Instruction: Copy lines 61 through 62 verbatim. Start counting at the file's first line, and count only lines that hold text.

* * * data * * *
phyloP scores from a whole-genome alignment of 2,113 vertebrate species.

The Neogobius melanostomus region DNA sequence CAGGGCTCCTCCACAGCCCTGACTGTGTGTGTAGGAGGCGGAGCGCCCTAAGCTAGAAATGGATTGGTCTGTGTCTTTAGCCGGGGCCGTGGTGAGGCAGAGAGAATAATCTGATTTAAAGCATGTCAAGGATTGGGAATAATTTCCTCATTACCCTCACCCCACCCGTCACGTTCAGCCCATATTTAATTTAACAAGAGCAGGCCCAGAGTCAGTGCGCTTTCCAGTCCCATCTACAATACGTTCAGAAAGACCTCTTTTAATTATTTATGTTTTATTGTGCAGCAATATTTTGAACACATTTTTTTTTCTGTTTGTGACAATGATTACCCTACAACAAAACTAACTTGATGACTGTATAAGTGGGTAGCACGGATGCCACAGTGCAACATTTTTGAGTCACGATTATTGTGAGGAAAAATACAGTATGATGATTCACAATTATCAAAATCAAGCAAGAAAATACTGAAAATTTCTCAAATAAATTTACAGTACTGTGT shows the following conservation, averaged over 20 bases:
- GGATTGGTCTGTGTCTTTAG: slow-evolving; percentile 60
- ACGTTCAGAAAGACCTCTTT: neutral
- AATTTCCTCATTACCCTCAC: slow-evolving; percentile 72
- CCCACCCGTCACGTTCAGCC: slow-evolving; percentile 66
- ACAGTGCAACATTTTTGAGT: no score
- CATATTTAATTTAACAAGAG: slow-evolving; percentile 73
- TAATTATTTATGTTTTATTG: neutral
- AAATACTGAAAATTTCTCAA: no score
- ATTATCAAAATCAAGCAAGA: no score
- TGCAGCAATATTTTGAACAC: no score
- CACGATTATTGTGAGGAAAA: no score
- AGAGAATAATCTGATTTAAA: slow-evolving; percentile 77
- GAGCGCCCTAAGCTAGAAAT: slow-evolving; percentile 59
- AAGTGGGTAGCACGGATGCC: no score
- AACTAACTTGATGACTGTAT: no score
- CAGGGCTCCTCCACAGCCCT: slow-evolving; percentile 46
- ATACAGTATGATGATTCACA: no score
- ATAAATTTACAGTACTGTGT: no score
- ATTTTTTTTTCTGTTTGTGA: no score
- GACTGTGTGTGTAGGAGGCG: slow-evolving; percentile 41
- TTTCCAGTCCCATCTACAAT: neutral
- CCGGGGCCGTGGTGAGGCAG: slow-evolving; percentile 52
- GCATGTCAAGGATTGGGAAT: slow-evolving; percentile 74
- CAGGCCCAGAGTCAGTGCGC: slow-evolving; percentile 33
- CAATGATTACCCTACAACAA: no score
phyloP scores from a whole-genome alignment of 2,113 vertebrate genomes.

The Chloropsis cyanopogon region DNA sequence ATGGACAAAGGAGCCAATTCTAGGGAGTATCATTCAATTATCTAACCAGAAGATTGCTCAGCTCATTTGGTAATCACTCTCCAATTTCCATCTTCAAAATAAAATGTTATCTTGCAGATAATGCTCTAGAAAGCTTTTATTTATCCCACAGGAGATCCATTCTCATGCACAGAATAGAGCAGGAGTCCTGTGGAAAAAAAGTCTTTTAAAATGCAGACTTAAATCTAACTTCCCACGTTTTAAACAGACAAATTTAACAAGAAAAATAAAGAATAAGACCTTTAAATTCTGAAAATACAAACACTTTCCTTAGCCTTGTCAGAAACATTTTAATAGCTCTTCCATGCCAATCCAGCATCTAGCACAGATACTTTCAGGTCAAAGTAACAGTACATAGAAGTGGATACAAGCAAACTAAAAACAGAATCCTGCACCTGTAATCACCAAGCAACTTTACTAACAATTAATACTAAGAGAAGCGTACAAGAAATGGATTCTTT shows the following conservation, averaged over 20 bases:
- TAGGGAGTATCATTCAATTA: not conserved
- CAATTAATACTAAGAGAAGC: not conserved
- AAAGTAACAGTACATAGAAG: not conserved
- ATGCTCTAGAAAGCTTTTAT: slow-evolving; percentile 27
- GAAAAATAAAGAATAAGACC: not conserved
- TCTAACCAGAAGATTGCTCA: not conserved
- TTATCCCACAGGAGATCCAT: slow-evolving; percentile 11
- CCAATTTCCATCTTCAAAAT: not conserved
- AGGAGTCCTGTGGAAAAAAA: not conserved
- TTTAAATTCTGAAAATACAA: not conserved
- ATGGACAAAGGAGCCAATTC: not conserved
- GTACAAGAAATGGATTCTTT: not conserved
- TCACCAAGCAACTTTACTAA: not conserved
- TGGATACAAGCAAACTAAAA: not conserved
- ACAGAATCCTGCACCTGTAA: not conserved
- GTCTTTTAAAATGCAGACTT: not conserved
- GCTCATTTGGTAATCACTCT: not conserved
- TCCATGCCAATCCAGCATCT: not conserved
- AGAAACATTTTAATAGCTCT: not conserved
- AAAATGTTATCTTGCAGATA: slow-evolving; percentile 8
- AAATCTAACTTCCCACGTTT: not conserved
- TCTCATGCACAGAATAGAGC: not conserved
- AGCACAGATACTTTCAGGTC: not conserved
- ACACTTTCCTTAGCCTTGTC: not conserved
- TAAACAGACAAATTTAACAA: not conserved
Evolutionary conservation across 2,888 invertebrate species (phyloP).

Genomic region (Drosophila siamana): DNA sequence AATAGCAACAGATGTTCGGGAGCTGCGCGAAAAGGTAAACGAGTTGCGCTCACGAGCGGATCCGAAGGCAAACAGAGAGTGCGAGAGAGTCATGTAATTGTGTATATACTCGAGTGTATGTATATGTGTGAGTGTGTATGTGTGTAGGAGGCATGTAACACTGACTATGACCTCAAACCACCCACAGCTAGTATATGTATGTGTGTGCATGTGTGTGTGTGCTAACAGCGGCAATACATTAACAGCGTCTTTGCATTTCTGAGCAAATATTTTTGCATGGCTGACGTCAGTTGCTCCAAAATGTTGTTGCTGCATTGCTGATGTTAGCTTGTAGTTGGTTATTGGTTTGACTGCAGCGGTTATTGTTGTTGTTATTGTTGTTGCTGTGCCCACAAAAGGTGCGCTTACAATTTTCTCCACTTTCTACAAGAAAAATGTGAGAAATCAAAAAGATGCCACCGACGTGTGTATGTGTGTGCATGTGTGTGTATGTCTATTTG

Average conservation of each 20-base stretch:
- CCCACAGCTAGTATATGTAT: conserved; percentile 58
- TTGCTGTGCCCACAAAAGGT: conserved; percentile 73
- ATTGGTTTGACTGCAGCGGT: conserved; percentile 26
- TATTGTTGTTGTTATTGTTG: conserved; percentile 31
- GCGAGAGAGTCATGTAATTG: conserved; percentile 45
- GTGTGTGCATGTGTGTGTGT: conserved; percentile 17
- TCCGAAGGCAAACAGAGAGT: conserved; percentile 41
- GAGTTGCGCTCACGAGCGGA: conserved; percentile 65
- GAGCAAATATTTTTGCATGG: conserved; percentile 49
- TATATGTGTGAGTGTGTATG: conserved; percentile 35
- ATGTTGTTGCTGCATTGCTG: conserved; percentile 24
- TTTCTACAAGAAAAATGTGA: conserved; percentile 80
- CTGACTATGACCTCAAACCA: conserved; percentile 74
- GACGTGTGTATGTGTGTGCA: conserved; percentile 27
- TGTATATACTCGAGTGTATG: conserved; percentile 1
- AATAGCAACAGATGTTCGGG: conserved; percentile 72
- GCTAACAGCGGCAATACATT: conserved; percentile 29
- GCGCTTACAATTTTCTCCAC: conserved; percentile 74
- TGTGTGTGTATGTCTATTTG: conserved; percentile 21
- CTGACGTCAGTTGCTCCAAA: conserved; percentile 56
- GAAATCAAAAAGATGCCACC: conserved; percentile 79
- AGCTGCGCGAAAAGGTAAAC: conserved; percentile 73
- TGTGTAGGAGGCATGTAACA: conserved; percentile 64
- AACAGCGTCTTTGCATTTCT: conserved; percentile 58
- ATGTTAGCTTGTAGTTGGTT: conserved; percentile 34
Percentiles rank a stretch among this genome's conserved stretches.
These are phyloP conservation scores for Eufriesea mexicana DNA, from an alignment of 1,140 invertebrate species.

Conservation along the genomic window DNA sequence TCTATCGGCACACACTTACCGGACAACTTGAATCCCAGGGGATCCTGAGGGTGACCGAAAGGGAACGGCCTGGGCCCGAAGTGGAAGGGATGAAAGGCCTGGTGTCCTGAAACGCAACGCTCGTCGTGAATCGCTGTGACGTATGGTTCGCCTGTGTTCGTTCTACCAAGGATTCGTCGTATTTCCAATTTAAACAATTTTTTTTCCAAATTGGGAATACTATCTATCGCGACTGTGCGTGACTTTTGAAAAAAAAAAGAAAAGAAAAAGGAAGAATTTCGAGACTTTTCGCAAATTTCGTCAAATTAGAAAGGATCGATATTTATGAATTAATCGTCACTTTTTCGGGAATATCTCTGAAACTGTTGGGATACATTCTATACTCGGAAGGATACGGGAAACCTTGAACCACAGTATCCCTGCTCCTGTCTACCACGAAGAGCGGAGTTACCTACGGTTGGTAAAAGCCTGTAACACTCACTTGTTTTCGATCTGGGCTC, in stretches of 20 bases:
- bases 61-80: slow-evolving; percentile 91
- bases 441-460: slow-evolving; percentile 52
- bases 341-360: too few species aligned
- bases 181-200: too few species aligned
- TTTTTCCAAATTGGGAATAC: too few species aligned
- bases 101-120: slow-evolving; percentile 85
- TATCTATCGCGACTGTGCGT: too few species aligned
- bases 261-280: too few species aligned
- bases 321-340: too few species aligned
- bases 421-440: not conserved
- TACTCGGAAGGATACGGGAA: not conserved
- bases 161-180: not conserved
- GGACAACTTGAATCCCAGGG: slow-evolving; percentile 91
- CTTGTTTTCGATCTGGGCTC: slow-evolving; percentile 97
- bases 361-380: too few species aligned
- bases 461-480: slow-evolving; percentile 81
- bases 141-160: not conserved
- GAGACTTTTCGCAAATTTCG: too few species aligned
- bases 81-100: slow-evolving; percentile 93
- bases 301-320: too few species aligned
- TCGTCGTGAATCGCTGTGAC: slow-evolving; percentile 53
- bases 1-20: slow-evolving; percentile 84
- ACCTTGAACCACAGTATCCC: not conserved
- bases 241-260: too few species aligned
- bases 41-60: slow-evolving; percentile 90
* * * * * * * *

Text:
- TATTGTTGTTGTTATTGTTG: conserved; percentile 31
- GCGAGAGAGTCATGTAATTG: conserved; percentile 45